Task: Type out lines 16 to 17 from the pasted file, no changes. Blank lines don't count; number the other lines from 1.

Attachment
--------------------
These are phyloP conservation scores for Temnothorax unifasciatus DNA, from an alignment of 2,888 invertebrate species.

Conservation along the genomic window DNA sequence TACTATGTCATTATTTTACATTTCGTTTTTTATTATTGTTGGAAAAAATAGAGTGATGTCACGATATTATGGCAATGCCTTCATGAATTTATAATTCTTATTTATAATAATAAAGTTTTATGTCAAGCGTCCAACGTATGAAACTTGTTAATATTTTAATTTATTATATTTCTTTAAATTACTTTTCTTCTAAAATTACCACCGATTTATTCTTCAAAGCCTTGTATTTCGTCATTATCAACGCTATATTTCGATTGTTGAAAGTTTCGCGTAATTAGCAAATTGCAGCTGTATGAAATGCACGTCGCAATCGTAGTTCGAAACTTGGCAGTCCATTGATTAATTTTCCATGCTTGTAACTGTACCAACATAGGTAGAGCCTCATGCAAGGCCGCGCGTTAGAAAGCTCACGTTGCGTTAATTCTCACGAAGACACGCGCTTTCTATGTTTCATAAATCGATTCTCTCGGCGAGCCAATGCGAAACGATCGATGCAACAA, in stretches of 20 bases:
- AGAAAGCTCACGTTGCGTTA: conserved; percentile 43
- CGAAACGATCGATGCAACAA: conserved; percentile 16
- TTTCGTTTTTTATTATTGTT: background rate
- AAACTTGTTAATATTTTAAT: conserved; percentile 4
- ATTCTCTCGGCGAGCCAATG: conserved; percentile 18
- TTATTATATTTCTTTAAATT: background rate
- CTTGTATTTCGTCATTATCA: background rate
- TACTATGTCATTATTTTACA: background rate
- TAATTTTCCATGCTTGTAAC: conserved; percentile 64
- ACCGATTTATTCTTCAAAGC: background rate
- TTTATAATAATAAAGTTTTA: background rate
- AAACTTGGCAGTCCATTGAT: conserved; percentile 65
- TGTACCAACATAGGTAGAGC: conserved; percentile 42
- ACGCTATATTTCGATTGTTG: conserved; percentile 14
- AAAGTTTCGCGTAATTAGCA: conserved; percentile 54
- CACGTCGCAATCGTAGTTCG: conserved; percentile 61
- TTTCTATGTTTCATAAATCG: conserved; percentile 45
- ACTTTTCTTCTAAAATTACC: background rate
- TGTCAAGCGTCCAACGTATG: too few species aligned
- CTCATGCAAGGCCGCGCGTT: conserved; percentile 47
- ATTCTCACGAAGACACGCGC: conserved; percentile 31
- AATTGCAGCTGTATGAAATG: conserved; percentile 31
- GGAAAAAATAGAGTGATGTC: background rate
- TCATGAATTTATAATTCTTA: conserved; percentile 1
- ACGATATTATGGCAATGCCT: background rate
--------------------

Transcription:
- ACGCTATATTTCGATTGTTG: conserved; percentile 14
- AAAGTTTCGCGTAATTAGCA: conserved; percentile 54